A baseline determination of CO 2 and CH 4 fluxes and soil-gas concentrations of CO 2 and CH 4 was made over the Teapot Dome oil field in the Naval Petroleum Reserve 3 in Natrona County, Wyoming, United States. This was done in anticipation of the experimentation with CO 2 sequestration in the Pennsylvanian Tensleep Sandstone underlying the field at a depth of 5500 ft (1680 m). The measurements were made in January 2004 to capture the system with minimum biological activity in the soils, resulting in a minimum CO 2 flux and a maximum CH 4 flux. The CO 2 fluxes were measured in the field with an infrared spectroscopic method. The CH 4 fluxes were determined from gas-chromatographic measurements on discrete samples from under the flux chambers. The CO 2 and CH 4 were determined at 30-, 60-, and 100-cm (11-, 23-, and 39-in.) depths in soil gas by gas chromatography. A total of 40 locations had triplicate flux measurements using 1.00-m 2 (10.763-ft 2) chambers, and soil gas was sampled at single points at each of the 40 locations.

Carbon dioxide fluxes averaged 227.1 mg CO 2 m −2 day −1, a standard deviation of 186.9 mg m −2 day −1, and a range of −281.7 to 732.9 mg m −2 day −1, not including one location with subsurface infrastructure contamination. Methane fluxes averaged 0.137 mg CH 4 m −2 day −1, standard deviation of 0.326 mg m −2 day −1, and a range of −0.481 to 1.14 mg m −2 day −1, not including the same contaminated location.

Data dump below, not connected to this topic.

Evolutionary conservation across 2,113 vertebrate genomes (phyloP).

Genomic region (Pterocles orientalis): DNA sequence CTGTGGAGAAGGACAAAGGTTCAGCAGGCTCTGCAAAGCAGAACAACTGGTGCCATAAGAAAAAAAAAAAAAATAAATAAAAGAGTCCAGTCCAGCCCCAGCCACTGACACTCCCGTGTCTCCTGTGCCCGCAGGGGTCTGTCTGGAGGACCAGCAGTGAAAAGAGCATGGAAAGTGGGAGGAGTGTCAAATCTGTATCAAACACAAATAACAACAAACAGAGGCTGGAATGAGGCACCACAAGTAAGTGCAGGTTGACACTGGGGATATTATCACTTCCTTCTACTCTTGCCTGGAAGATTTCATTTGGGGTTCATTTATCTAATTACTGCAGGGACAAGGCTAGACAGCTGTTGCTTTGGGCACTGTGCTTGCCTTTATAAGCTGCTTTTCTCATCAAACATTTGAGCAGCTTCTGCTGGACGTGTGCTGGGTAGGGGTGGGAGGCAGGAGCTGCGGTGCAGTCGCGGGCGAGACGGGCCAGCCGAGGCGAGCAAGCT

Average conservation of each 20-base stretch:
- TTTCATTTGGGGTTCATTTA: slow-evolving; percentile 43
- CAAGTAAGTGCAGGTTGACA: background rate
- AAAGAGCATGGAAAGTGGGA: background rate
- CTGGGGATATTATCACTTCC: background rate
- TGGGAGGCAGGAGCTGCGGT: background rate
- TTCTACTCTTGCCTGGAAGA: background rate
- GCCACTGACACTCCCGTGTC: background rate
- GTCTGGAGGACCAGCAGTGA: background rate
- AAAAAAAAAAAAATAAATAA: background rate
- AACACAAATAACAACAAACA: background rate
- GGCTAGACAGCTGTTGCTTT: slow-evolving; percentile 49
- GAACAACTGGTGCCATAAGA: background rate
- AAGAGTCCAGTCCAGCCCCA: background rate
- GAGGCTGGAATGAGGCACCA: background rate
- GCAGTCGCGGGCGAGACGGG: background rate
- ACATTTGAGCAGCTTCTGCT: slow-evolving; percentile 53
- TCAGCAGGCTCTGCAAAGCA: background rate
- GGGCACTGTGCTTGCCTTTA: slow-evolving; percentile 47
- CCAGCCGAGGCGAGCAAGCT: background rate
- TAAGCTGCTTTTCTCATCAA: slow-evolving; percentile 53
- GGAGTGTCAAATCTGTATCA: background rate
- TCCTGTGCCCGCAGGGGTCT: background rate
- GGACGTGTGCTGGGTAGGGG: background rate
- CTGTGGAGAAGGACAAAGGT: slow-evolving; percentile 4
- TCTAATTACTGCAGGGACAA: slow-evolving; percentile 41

Soil-gas CO 2 concentrations increased with depth, averaging 618, 645, and 1010 ppmv at 30, 60, and 100 cm (11, 23, and 39 in.), respectively. Soil-gas CH 4 concentrations averaged 0.128, 0.114, and 0.093 ppmv at 30, 60, and 100 cm (11, 23, and 39 in.), respectively. The decrease in CH 4 with depth reflects a slow rate of methanotrophic oxidation, even during winter conditions. The δ 13C of the soil gas CO 2 was also determined in the soil-gas samples and in the atmosphere. These data demonstrated that the increased CO 2 with depth was derived from the biological oxidation of soil organic matter.

You do not currently have access to this article.